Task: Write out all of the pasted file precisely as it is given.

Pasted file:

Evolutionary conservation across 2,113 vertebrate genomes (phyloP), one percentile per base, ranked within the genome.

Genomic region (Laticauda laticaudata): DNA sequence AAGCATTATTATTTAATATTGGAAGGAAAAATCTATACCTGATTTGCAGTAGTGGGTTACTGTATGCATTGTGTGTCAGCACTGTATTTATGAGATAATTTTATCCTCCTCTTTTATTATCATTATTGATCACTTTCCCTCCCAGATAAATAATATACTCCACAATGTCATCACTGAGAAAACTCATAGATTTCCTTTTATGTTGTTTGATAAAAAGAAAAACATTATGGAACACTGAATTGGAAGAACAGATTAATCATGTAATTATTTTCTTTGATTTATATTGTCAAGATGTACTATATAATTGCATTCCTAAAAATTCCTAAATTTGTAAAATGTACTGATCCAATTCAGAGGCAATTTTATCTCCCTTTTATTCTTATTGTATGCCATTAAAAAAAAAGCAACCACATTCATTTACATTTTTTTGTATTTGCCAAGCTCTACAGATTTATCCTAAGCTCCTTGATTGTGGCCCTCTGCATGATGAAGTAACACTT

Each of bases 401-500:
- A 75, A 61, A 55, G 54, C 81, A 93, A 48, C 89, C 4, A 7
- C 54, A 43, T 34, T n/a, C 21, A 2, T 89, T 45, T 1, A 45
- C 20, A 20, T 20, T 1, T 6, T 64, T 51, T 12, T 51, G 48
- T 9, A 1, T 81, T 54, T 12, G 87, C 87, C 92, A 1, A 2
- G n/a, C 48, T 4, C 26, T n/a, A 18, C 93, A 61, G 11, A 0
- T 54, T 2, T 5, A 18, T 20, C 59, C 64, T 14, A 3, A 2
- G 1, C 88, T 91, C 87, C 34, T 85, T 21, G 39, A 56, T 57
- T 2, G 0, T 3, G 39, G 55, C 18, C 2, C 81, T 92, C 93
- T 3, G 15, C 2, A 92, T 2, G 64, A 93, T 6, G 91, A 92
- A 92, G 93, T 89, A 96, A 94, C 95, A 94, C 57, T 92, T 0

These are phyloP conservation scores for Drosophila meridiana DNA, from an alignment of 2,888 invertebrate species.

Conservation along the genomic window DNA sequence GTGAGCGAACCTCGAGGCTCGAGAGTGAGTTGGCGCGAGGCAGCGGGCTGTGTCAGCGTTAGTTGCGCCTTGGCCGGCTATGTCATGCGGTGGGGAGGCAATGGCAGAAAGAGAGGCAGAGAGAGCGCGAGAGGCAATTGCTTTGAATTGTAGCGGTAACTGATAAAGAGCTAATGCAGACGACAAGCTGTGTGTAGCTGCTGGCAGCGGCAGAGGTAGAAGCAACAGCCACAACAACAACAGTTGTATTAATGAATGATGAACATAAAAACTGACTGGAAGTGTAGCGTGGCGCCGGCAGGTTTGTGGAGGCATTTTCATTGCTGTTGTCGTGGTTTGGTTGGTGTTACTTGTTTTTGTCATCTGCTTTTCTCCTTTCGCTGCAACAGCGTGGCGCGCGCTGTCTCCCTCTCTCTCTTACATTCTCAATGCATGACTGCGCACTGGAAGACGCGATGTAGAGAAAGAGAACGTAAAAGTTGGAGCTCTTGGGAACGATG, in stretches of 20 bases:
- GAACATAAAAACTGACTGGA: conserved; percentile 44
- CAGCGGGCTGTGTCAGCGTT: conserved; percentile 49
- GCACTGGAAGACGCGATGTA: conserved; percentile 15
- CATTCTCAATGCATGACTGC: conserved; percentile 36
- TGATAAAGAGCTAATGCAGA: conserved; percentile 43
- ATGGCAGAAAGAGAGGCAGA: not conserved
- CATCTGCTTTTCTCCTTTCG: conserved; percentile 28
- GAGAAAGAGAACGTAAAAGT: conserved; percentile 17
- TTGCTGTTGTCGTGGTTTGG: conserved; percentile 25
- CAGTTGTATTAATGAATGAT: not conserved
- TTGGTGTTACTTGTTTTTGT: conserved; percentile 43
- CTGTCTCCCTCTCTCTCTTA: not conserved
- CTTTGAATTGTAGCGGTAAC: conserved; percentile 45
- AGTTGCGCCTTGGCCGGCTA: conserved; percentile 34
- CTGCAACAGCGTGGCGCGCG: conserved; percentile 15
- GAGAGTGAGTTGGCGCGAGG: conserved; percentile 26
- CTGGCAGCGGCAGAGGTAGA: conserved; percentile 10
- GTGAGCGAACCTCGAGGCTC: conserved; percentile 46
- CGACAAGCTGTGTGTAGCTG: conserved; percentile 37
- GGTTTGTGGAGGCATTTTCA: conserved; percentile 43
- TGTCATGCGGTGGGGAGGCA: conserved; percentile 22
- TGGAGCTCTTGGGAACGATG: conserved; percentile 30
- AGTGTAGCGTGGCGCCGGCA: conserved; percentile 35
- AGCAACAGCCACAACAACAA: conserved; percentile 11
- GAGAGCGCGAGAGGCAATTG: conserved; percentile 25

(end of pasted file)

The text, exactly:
Evolutionary conservation across 2,113 vertebrate genomes (phyloP), one percentile per base, ranked within the genome.

Genomic region (Laticauda laticaudata): DNA sequence AAGCATTATTATTTAATATTGGAAGGAAAAATCTATACCTGATTTGCAGTAGTGGGTTACTGTATGCATTGTGTGTCAGCACTGTATTTATGAGATAATTTTATCCTCCTCTTTTATTATCATTATTGATCACTTTCCCTCCCAGATAAATAATATACTCCACAATGTCATCACTGAGAAAACTCATAGATTTCCTTTTATGTTGTTTGATAAAAAGAAAAACATTATGGAACACTGAATTGGAAGAACAGATTAATCATGTAATTATTTTCTTTGATTTATATTGTCAAGATGTACTATATAATTGCATTCCTAAAAATTCCTAAATTTGTAAAATGTACTGATCCAATTCAGAGGCAATTTTATCTCCCTTTTATTCTTATTGTATGCCATTAAAAAAAAAGCAACCACATTCATTTACATTTTTTTGTATTTGCCAAGCTCTACAGATTTATCCTAAGCTCCTTGATTGTGGCCCTCTGCATGATGAAGTAACACTT

Each of bases 401-500:
- A 75, A 61, A 55, G 54, C 81, A 93, A 48, C 89, C 4, A 7
- C 54, A 43, T 34, T n/a, C 21, A 2, T 89, T 45, T 1, A 45
- C 20, A 20, T 20, T 1, T 6, T 64, T 51, T 12, T 51, G 48
- T 9, A 1, T 81, T 54, T 12, G 87, C 87, C 92, A 1, A 2
- G n/a, C 48, T 4, C 26, T n/a, A 18, C 93, A 61, G 11, A 0
- T 54, T 2, T 5, A 18, T 20, C 59, C 64, T 14, A 3, A 2
- G 1, C 88, T 91, C 87, C 34, T 85, T 21, G 39, A 56, T 57
- T 2, G 0, T 3, G 39, G 55, C 18, C 2, C 81, T 92, C 93
- T 3, G 15, C 2, A 92, T 2, G 64, A 93, T 6, G 91, A 92
- A 92, G 93, T 89, A 96, A 94, C 95, A 94, C 57, T 92, T 0

These are phyloP conservation scores for Drosophila meridiana DNA, from an alignment of 2,888 invertebrate species.

Conservation along the genomic window DNA sequence GTGAGCGAACCTCGAGGCTCGAGAGTGAGTTGGCGCGAGGCAGCGGGCTGTGTCAGCGTTAGTTGCGCCTTGGCCGGCTATGTCATGCGGTGGGGAGGCAATGGCAGAAAGAGAGGCAGAGAGAGCGCGAGAGGCAATTGCTTTGAATTGTAGCGGTAACTGATAAAGAGCTAATGCAGACGACAAGCTGTGTGTAGCTGCTGGCAGCGGCAGAGGTAGAAGCAACAGCCACAACAACAACAGTTGTATTAATGAATGATGAACATAAAAACTGACTGGAAGTGTAGCGTGGCGCCGGCAGGTTTGTGGAGGCATTTTCATTGCTGTTGTCGTGGTTTGGTTGGTGTTACTTGTTTTTGTCATCTGCTTTTCTCCTTTCGCTGCAACAGCGTGGCGCGCGCTGTCTCCCTCTCTCTCTTACATTCTCAATGCATGACTGCGCACTGGAAGACGCGATGTAGAGAAAGAGAACGTAAAAGTTGGAGCTCTTGGGAACGATG, in stretches of 20 bases:
- GAACATAAAAACTGACTGGA: conserved; percentile 44
- CAGCGGGCTGTGTCAGCGTT: conserved; percentile 49
- GCACTGGAAGACGCGATGTA: conserved; percentile 15
- CATTCTCAATGCATGACTGC: conserved; percentile 36
- TGATAAAGAGCTAATGCAGA: conserved; percentile 43
- ATGGCAGAAAGAGAGGCAGA: not conserved
- CATCTGCTTTTCTCCTTTCG: conserved; percentile 28
- GAGAAAGAGAACGTAAAAGT: conserved; percentile 17
- TTGCTGTTGTCGTGGTTTGG: conserved; percentile 25
- CAGTTGTATTAATGAATGAT: not conserved
- TTGGTGTTACTTGTTTTTGT: conserved; percentile 43
- CTGTCTCCCTCTCTCTCTTA: not conserved
- CTTTGAATTGTAGCGGTAAC: conserved; percentile 45
- AGTTGCGCCTTGGCCGGCTA: conserved; percentile 34
- CTGCAACAGCGTGGCGCGCG: conserved; percentile 15
- GAGAGTGAGTTGGCGCGAGG: conserved; percentile 26
- CTGGCAGCGGCAGAGGTAGA: conserved; percentile 10
- GTGAGCGAACCTCGAGGCTC: conserved; percentile 46
- CGACAAGCTGTGTGTAGCTG: conserved; percentile 37
- GGTTTGTGGAGGCATTTTCA: conserved; percentile 43
- TGTCATGCGGTGGGGAGGCA: conserved; percentile 22
- TGGAGCTCTTGGGAACGATG: conserved; percentile 30
- AGTGTAGCGTGGCGCCGGCA: conserved; percentile 35
- AGCAACAGCCACAACAACAA: conserved; percentile 11
- GAGAGCGCGAGAGGCAATTG: conserved; percentile 25